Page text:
Thankful In Everything

Thankful in Everything


Virginia Basketball coach Tony Bennett has built his national championship program on five pillars. Passion, humility, unity, & servanthood are all concepts that fit with sports. If a player doesn’t have passion for what he’s doing, he won’t put in the grunt work such as weightlifting and running that help him become better on the court. Humility is crucial, especially in a team sport, where a player focused on his own statistics and playing time will hurt the squad. Likewise, unity is critical to keeping the team focused on the same goal. And if players don’t have a servant’s mindset, everyone will try to be the one to score, and nobody will be doing the necessary jobs such as blocking, screening and passing that make scoring possible. Michael Jordan never would have won six championships without Scottie Pippen. 

The one pillar that may seem out of place is thankfulness. It’s easy to agree that it’s a positive trait to develop in life, but how is it important to a basketball team? Well, its significance was demonstrated in 2018 after Bennett’s team lost to UMBC, becoming the first 1-seed to lose to a 16-seed. After beginning to get over the pain and embarrassment of such a historic loss, he and his players approached their next season with a determination they hadn’t felt before. They worked harder in the weight room, in film study, and in practice. They kept reminders of that loss close at hand. Kyle Guy kept the picture of him walking off the court after the game as the wallpaper on his phone so he wouldn’t forget.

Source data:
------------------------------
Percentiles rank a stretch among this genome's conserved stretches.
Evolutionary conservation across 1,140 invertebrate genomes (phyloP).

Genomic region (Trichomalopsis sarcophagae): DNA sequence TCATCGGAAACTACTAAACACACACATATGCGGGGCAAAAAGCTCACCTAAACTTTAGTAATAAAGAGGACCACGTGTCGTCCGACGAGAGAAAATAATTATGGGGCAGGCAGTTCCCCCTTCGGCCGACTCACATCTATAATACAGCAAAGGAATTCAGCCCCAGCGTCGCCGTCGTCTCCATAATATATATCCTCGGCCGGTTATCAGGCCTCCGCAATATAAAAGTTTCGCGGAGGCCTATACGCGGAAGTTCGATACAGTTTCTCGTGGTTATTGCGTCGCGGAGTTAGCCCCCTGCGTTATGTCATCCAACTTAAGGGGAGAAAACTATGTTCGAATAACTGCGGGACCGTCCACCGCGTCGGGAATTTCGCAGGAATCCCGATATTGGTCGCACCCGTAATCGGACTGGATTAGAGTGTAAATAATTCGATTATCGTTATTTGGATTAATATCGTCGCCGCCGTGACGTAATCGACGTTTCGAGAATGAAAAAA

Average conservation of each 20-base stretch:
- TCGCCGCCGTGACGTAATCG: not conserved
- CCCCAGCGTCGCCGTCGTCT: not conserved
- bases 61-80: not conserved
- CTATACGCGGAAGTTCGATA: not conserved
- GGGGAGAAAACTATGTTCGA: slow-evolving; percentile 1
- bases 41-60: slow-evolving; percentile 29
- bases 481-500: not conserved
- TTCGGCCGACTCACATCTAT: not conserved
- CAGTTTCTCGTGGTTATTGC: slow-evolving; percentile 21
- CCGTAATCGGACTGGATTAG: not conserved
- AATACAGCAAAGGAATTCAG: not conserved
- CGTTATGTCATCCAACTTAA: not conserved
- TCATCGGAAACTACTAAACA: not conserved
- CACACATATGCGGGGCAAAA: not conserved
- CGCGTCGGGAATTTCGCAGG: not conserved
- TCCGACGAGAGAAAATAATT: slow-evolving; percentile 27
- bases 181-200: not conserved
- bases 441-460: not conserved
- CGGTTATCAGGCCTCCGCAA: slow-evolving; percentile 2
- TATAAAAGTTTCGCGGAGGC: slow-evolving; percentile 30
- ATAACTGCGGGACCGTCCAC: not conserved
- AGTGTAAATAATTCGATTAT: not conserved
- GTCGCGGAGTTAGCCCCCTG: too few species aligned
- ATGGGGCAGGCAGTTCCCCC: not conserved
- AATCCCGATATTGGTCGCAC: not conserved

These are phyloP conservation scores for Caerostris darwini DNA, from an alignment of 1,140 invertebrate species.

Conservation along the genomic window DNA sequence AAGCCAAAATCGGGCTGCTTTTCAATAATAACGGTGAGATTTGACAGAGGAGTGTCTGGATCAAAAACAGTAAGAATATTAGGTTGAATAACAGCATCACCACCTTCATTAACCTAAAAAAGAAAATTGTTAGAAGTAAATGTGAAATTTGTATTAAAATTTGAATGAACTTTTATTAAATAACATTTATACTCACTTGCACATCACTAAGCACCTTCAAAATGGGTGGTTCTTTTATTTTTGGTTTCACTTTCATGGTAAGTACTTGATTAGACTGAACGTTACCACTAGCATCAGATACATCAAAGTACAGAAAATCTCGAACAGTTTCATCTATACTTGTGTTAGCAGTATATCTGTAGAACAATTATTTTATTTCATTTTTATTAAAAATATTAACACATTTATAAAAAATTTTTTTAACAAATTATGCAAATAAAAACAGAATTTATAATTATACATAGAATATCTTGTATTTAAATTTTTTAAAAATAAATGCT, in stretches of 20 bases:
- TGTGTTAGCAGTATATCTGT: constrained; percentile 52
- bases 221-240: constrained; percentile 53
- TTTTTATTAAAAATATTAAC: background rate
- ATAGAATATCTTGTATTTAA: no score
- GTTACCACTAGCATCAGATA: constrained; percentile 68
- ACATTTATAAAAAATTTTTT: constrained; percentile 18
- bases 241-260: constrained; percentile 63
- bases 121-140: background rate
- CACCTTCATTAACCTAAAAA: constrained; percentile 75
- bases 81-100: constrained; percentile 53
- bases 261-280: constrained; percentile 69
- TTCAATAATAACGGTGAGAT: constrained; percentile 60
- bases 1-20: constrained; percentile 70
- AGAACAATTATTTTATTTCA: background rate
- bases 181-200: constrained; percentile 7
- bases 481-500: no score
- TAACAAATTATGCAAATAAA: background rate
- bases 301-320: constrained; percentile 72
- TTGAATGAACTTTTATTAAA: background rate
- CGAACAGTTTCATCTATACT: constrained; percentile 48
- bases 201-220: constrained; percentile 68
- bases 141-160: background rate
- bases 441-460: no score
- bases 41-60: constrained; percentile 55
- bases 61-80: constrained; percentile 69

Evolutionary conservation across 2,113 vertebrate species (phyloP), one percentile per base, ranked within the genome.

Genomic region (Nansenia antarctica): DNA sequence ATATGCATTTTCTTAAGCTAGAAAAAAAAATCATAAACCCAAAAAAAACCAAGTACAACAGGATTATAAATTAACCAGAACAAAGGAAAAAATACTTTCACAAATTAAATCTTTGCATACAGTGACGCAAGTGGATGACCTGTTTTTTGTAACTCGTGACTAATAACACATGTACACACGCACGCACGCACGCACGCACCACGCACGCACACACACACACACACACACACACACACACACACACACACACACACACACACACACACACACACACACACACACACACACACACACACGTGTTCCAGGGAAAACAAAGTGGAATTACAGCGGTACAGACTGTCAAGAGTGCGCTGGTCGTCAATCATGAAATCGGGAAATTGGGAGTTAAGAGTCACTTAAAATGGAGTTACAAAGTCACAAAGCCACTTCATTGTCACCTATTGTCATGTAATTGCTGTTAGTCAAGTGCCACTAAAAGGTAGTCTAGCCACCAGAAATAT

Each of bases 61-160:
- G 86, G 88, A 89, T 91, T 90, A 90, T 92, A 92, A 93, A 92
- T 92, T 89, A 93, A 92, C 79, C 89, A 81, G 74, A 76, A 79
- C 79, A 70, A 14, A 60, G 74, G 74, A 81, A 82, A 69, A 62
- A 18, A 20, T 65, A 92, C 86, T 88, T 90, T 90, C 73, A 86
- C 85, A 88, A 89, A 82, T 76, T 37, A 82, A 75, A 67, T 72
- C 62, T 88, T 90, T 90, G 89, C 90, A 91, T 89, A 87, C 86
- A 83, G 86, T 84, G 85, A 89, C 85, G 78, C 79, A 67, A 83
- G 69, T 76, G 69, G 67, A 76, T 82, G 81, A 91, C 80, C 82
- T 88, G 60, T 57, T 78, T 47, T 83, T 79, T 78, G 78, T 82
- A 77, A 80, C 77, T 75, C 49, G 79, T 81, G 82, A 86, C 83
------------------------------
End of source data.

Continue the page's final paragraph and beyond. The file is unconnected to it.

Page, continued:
After winning the National Championship in April, Bennett referred to that loss as a “painful gift.” He gained the perspective to understand that pain and difficulty can be the very things that open the door to much better things in life. The key is to be thankful. Bennett’s philosophy is grounded in his faith, and he’s learned that a grateful attitude keeps us from developing a “woe is me” mindset, and helps us focus on what we can learn and how we can grow from mistakes and difficult circumstances. For the Christian, it helps us look to God and say, “I don’t know what you’re going to do with this, but I trust that you’ll use it to do something amazing.” In Celebrate Recovery we say, “God never wastes a hurt.” The problem is that we often do waste them, because we haven’t incorporated Paul’s directive to the church at Thessalonica. 

1 Thessalonians 5:18 says, “Be thankful in all circumstances, for this is God’s will for you who belong to Christ Jesus” (NLT). It’s that one little three-letter word that causes me so much trouble: all. Is he kidding? He means that figuratively, not literally, right? Well, no. Because he knows that a mindset like this is a key to opening the vault of God’s blessings. 

It’s the attitude of being thankful in all circumstances that helps us see Romans 8:28 come to fruition: “And we know that in all things God works for the good of those who love him, and are called according to his purpose.” There’s that little word again: all. God tells us to be thankful in all circumstances, but He promises that He will be faithful in all circumstances. And His faithfulness goes far beyond our gratitude. It may not bring a National Championship, but He will work and do amazing things—if we let Him. The key is thankfulness, because thankfulness requires faith; it requires trust. And that’s part of why we struggle with it. Because in the midst of the pain we can’t see what God has working. But we will—if we trust Him. 



I haven’t had a personalized license plate since college, but I couldn’t resist this one. If you’re not up on social media shorthand, “TY” means “thank you.” It’s a constant reminder to me that it’s important to be grateful, even for the painful things in life, because God is always working.